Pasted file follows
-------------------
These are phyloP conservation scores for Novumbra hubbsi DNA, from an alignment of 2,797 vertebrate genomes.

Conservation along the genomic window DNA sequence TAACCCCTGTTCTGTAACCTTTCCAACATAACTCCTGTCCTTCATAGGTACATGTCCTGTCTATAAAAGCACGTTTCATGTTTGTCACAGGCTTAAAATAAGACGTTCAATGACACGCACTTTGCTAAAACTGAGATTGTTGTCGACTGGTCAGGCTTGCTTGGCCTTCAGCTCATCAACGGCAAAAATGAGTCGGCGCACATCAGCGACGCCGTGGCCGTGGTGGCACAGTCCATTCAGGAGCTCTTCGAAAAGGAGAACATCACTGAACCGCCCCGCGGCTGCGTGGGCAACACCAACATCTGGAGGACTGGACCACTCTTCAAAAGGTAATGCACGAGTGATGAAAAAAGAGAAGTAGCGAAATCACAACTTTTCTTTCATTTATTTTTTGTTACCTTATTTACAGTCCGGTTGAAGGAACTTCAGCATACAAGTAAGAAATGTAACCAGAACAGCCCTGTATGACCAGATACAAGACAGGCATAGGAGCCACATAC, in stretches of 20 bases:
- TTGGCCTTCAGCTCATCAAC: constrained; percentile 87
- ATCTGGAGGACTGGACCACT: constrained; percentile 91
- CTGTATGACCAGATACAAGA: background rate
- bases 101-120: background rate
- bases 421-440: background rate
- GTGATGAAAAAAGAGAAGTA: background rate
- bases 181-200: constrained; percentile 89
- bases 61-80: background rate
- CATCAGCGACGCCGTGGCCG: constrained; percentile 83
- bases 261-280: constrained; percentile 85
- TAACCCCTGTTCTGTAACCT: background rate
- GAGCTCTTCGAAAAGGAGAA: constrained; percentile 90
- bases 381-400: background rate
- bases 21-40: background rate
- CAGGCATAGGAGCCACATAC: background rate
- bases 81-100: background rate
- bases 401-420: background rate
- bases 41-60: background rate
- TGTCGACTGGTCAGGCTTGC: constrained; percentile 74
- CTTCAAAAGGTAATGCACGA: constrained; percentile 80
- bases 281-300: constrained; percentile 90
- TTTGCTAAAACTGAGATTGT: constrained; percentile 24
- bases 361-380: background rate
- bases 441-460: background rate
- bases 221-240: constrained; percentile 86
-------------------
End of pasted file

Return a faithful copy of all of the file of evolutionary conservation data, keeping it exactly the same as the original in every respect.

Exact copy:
These are phyloP conservation scores for Novumbra hubbsi DNA, from an alignment of 2,797 vertebrate genomes.

Conservation along the genomic window DNA sequence TAACCCCTGTTCTGTAACCTTTCCAACATAACTCCTGTCCTTCATAGGTACATGTCCTGTCTATAAAAGCACGTTTCATGTTTGTCACAGGCTTAAAATAAGACGTTCAATGACACGCACTTTGCTAAAACTGAGATTGTTGTCGACTGGTCAGGCTTGCTTGGCCTTCAGCTCATCAACGGCAAAAATGAGTCGGCGCACATCAGCGACGCCGTGGCCGTGGTGGCACAGTCCATTCAGGAGCTCTTCGAAAAGGAGAACATCACTGAACCGCCCCGCGGCTGCGTGGGCAACACCAACATCTGGAGGACTGGACCACTCTTCAAAAGGTAATGCACGAGTGATGAAAAAAGAGAAGTAGCGAAATCACAACTTTTCTTTCATTTATTTTTTGTTACCTTATTTACAGTCCGGTTGAAGGAACTTCAGCATACAAGTAAGAAATGTAACCAGAACAGCCCTGTATGACCAGATACAAGACAGGCATAGGAGCCACATAC, in stretches of 20 bases:
- TTGGCCTTCAGCTCATCAAC: constrained; percentile 87
- ATCTGGAGGACTGGACCACT: constrained; percentile 91
- CTGTATGACCAGATACAAGA: background rate
- bases 101-120: background rate
- bases 421-440: background rate
- GTGATGAAAAAAGAGAAGTA: background rate
- bases 181-200: constrained; percentile 89
- bases 61-80: background rate
- CATCAGCGACGCCGTGGCCG: constrained; percentile 83
- bases 261-280: constrained; percentile 85
- TAACCCCTGTTCTGTAACCT: background rate
- GAGCTCTTCGAAAAGGAGAA: constrained; percentile 90
- bases 381-400: background rate
- bases 21-40: background rate
- CAGGCATAGGAGCCACATAC: background rate
- bases 81-100: background rate
- bases 401-420: background rate
- bases 41-60: background rate
- TGTCGACTGGTCAGGCTTGC: constrained; percentile 74
- CTTCAAAAGGTAATGCACGA: constrained; percentile 80
- bases 281-300: constrained; percentile 90
- TTTGCTAAAACTGAGATTGT: constrained; percentile 24
- bases 361-380: background rate
- bases 441-460: background rate
- bases 221-240: constrained; percentile 86